Sunday, April 18, 2010

An Industrial Section I Never Knew

I've been so wrung out lately about the industrial section of my town. Reading my posts and being in agreement with me, you can well understand and appreciate my ready tears. It's been a period of my life in which I have been notably distraught, perhaps unlike any other time since Grandpa unexpectedly bit the dust.

Thank you for your words of concern and prayers, and for joining me in this fight. This much we know, that maybe we can't do much about the various industrial sections in our towns -- they're such entrenched interests and players in the community and society -- but we can hope, even against hope, that maybe something can be done about them. We are agreed on this one thing, that they are a sprawling blight on our world and the many towns in it.

Yesterday, I was thinking I could go out and nose around a bit more. Then it suddenly hit me, again the sense of despair. It's been the dark night of the soul for me over this and, even though I'm a guy, I have shed more than a few tears over it, as already confessed to above. I decided I would not go nosing around, because what would it gain me? I'm already a wreck over it. Do I really need the extra burden that comes from seeing everything perk along as it always has?

Even from my home I can look across to the sky and see the black smoke continually belching forth. That's nothing new. Just another day in paradise. In my mind's eye I can see thousands of workers dutifully shoveling raw and recycled rubber into the maw of the beast, with the fumes reaching out occasionally and pulling one or a handful in. Others are lined up, their time card in hand, ready to punch in on a moment's notice to replace them. It's just like in the old film Metropolis. I can see other workers with their arms up against big swiveling levers, looking like human clocks. They've got to keep everything in sync or the whole thing will belch downward and they'd be consumed in a flash, before they could say goodbye to their families and pay their final bills.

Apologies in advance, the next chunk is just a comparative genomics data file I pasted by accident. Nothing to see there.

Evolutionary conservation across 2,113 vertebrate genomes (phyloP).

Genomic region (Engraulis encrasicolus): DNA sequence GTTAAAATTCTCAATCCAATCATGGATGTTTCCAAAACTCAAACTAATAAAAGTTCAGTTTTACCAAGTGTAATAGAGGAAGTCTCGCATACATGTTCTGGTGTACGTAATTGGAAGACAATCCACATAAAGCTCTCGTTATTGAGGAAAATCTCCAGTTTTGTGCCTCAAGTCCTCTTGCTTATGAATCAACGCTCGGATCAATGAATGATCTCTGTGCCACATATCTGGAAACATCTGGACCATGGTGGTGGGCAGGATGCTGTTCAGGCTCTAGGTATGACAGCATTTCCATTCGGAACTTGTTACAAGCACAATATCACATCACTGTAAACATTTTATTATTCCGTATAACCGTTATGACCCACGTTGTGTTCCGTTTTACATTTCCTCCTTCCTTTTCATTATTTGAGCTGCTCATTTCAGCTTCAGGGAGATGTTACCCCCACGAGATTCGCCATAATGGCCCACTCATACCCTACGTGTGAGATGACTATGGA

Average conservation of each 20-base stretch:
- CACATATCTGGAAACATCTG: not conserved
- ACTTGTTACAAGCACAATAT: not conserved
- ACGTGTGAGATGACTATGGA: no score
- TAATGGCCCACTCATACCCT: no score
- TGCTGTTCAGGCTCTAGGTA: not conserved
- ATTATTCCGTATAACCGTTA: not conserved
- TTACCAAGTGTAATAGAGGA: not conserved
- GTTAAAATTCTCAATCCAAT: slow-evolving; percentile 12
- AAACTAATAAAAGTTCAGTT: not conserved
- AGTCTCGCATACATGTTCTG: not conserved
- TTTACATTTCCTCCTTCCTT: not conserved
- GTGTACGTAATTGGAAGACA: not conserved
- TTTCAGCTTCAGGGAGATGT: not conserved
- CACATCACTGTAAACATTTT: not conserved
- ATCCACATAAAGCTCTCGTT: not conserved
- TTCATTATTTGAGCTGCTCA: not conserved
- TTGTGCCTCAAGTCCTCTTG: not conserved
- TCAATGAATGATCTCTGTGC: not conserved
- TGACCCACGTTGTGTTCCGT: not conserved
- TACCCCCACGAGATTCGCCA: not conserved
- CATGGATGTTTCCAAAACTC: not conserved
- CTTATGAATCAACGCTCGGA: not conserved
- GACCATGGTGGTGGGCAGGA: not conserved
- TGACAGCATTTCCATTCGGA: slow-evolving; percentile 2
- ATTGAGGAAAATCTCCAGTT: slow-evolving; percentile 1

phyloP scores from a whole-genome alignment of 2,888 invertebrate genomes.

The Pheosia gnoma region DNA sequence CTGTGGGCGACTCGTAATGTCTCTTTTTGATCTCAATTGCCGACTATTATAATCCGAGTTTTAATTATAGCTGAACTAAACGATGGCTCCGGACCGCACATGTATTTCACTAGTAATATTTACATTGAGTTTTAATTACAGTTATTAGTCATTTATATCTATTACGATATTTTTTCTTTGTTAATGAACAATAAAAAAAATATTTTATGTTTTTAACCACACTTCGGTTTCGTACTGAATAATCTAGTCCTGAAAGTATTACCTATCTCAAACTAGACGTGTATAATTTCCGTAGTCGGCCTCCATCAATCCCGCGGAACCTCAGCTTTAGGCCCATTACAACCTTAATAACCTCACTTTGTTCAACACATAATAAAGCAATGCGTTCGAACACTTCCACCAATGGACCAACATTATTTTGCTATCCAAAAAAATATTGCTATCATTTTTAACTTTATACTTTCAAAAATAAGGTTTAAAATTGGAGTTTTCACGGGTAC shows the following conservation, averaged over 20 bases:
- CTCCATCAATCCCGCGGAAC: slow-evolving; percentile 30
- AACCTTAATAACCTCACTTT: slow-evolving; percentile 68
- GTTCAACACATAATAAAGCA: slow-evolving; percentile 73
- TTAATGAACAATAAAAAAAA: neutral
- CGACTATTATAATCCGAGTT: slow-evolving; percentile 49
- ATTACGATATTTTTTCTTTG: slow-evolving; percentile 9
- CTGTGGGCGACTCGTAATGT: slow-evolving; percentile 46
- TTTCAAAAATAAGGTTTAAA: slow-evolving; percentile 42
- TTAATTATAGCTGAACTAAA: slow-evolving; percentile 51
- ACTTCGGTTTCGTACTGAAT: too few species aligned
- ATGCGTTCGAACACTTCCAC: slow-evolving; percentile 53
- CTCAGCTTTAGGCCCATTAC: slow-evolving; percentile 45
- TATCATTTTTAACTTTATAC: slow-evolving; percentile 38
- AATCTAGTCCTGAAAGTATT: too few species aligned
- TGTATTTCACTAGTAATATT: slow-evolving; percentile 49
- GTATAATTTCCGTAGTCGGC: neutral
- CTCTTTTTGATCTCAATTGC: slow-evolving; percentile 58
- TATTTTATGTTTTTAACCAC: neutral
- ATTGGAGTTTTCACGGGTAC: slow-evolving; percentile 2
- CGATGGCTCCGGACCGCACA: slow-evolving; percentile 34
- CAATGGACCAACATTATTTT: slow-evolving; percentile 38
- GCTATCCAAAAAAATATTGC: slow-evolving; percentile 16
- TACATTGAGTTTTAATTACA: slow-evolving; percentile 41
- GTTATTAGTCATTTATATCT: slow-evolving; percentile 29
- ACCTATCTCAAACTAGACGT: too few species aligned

So I decided to get in my car and just drive. Where was I going? I didn't know. I left a biscuit by Grandma's bed and a cup of milk in case she woke up. Then I drove like a madman, keeping my car in my own lane and adhering to the speed limit. The longer I drove the more distance I covered. In fact I covered so much distance, I looked way back and didn't see the place I started from. The car seemed to have a mind of its own, responding normally to my foot on the gas, the brakes, and my normal usage of turn signals and other components. When I went west, as I did for a while, that was achieved. Then I turned and went south.

Going south, my mind started to clear. Then I saw, looming over to the west of this particular south, a big, unknown industrial section come into view. There was no exit ramp or I would've gone to nose around. So I was only able to observe it from the road. I recorded on my phone what I saw, thinking I would refer to that to describe it. But since it was just yesterday, I believe I can reconstruct it by memory:

I saw the usual massive buildings, all very intricately designed, as the buildings form together a complex, all geared toward a common purpose. In this case I believe it might be the making of electricity. Why do I think that? That's a good question. But I saw piles of coal, acres of it. Then all the towers, augurs, strung lights, truck ports, exhaust fans, pools of water, and chutes and ladders that go along with that work. We think of electricity as being made cleanly. But coal? That's not clean. That's filthy stuff. I used to pick up a piece on the railroad track and you'd get coal dust on your hand that was there for a week! Pork may be "the other white meat," with chicken, being both meats. But coal-produced electricity and wind-produced electricity are not comparable. Coal-produced electricity isn't "the other clean energy" by any stretch!

Later in the day, after shedding a few more tears (I worked myself into it this time), I went back home. I swore I wouldn't use electricity until the next day, and so here I am.

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